It’s Official: Governor’s Budget Shorts Public Transit Once Again
"Once again, the governor offers shell games instead of solutions, and transit riders in California again suffer the consequences," said Joshua Shaw, the Executive Director of the California Transit Association (CTA). "The governor wants to disguise this as some sort of tax relief for families. What about the thousands of families who depend on public transit to get to work or to go out and buy food to put on their tables, the kids who need transit to get to school, or the elderly and disabled persons who rely on transit to access medical services? I guess they don't count."
The budget scheme defies a state Supreme Court ruling that declared the governor's continued raids on public transit funds illegal. Rather than adhere to the ruling, the governor proposes to eliminate the state sales tax on gas and replace it with an excise tax. "Instead of diverting money from the Public Transportation Account (PTA)," the CTA said in a press release, "the proposal would remove the funding stream that is supposed to flow into the PTA in the first place, effectively eliminating state funding for transit."
And according to the governor's budget document, the result is "an overall decrease in taxes on motorists of about ﬁve cents per gallon." So, drivers get a break while transit riders get a slap in the face.
"The governor doesn't seem to be able to make the connection between 21st century priorities...and a suitable 21st century approach to funding transportation needs," said Shaw.
Legislators Could Block Proposal
There might be some hope, though, according the CTA's Jeff Wagner. He said he finds it hard to believe the Legislature would buy into the scheme because it "ultimately becomes a tax increase that doesn't fund new services but pays off bond debt." And, Democratic legislators have already expressed vehement opposition to the "tough times" budget, designed to deal with a $20 billion deficit. It also calls for steep cuts in education, health care, social services and environmental programs.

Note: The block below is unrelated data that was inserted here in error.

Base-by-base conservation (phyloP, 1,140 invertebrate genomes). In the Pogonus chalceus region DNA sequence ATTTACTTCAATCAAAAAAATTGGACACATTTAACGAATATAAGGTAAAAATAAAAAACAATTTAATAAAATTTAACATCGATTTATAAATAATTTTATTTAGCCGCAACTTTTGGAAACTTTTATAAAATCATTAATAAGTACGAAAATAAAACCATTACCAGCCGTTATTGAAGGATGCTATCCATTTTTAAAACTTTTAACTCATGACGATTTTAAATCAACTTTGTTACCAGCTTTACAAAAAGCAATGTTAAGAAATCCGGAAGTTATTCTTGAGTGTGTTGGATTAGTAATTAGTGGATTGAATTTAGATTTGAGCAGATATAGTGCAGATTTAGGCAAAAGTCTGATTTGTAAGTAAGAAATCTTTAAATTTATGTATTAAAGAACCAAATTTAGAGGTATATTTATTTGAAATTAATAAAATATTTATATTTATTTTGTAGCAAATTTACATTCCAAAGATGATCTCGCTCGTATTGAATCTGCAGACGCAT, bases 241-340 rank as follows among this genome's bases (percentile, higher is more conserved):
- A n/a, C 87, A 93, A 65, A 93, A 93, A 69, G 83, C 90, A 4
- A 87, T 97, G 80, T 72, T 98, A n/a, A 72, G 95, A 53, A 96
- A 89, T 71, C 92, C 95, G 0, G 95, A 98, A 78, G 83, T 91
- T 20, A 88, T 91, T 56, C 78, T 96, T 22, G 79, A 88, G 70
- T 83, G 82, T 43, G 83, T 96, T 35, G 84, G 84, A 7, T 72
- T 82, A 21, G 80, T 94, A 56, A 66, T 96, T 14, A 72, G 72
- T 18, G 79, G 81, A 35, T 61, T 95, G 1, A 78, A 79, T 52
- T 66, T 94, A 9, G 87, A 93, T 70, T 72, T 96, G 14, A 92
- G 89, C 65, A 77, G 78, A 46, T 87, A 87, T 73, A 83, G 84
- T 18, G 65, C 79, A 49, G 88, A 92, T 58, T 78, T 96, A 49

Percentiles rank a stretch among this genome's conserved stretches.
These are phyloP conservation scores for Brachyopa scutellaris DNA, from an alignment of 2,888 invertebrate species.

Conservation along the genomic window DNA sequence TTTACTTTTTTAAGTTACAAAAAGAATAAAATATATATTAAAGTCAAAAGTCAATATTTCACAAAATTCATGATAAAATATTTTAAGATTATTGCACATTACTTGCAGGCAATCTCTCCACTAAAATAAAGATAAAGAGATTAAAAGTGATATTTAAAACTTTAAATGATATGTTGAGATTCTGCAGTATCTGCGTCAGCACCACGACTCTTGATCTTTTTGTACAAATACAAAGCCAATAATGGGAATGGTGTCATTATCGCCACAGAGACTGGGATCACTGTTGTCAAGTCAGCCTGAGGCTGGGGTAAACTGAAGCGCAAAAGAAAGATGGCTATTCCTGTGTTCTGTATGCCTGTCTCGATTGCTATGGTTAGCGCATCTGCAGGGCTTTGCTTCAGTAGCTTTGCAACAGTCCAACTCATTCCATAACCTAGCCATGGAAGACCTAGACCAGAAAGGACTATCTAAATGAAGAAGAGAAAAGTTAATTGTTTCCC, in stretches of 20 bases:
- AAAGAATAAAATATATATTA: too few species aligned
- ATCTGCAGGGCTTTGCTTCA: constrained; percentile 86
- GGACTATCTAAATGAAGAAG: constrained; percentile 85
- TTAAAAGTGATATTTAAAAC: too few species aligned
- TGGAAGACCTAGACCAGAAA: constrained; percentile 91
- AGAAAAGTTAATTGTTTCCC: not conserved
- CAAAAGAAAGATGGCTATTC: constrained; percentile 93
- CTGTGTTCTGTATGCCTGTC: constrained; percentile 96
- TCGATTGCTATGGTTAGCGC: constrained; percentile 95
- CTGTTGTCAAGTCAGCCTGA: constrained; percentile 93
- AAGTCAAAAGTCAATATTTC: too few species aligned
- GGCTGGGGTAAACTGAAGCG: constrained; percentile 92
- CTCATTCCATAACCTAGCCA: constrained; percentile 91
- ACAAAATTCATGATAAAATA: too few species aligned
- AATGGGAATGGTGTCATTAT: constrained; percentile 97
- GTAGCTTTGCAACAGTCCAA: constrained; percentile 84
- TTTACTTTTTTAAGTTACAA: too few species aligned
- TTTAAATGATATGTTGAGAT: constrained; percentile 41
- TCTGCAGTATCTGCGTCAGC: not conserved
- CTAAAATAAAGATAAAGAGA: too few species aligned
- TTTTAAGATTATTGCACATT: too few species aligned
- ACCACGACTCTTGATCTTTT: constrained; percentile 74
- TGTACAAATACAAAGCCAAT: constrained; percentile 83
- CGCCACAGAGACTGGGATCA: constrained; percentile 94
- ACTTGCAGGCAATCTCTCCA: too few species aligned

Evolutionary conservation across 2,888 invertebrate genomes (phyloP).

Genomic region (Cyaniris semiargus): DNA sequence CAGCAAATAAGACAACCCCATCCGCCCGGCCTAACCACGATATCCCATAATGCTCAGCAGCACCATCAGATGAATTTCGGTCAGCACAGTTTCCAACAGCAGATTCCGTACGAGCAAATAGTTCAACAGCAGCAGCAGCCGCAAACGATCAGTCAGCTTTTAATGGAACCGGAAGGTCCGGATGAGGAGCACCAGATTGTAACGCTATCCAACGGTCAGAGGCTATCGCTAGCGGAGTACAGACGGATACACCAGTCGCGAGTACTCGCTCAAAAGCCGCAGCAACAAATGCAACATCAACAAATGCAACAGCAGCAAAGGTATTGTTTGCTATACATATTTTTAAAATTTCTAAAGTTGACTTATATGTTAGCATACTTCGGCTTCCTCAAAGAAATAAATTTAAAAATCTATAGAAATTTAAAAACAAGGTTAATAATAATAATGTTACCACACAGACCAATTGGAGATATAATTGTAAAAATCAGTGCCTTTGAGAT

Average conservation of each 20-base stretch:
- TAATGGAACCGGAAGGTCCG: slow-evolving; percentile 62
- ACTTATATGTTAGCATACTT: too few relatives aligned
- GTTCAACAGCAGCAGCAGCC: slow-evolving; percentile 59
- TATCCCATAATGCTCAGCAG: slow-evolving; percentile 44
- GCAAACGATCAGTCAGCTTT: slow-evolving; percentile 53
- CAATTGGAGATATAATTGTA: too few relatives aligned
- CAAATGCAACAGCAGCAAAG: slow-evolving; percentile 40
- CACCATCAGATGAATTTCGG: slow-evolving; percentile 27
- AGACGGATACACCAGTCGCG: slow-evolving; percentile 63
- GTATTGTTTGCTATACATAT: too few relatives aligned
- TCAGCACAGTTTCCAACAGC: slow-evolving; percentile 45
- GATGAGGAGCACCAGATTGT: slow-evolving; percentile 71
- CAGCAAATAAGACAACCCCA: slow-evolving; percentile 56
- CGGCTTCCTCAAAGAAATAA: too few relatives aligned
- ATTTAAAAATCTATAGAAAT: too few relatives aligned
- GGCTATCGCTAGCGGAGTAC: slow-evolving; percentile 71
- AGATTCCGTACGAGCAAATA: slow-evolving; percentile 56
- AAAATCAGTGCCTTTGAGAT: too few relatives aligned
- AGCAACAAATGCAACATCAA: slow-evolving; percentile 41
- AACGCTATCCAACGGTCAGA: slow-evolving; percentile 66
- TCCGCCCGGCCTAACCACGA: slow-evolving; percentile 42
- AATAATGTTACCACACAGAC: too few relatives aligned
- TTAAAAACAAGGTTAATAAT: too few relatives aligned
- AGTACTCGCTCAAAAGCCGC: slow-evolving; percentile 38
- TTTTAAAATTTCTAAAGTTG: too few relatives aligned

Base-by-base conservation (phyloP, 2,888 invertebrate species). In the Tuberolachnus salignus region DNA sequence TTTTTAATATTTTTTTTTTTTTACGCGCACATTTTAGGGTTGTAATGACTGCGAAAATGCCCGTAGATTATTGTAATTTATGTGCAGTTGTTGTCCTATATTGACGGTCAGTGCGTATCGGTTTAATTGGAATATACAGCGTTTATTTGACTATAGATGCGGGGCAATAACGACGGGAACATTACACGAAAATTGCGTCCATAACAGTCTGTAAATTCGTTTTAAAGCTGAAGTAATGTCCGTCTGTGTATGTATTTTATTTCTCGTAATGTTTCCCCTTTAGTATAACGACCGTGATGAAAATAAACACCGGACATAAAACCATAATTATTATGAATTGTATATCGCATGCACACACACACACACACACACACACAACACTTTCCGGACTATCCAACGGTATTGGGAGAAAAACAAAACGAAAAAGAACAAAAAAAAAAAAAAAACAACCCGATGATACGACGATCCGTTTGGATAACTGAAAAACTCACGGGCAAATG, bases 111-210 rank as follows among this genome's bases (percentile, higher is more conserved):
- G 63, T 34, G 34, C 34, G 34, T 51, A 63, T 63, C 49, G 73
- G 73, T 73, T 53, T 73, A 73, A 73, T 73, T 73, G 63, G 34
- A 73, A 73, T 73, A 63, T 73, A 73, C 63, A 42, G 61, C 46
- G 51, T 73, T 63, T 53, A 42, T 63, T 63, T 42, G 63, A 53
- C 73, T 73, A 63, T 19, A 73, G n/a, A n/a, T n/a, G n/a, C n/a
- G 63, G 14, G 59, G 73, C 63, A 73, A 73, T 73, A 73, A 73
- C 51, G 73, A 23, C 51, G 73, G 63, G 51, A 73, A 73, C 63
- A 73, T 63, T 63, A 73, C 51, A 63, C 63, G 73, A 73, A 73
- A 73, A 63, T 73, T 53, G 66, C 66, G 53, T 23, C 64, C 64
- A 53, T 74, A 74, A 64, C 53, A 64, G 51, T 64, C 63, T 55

"With regard to the bulk of the budget proposal, I have one reaction: You've got to be kidding," Senate President pro Tem Darrell Steinberg (D-Sacramento) told the LA Times.
"The governor's scheme on the tax swap proposal is going to mean far, far less money for transit, basically gut money for transit, and hurt local governments," said Eng, who is also concerned about how further transit cuts would affect people who live in transit-oriented housing and air quality.
"We are seeing more and more working families that want to grow up in an era in which their children can breath more pure air and not have to deal with a lot of the illnesses and upper-respiratory diseases that they went through. And when you remove transit it results in unhealthier air quality and people may die. It's an issue of life and death," said Eng.
Eng said he was still reviewing the budget plan and planned to get input from constituents, and claimed many of his Democratic colleagues support transit and that it ranks near the top of the list of concerns among their constituents.
Considering the Legislature didn't block the governor's previous proposals to slash transit funding, however, it remains questionable whether legislators will go to bat for transit this time around. The CTA, however, remains optimistic.
"There are those in the Legislature who get it, and we look forward to working with them to give this proposal the rejection it deserves," said Shaw.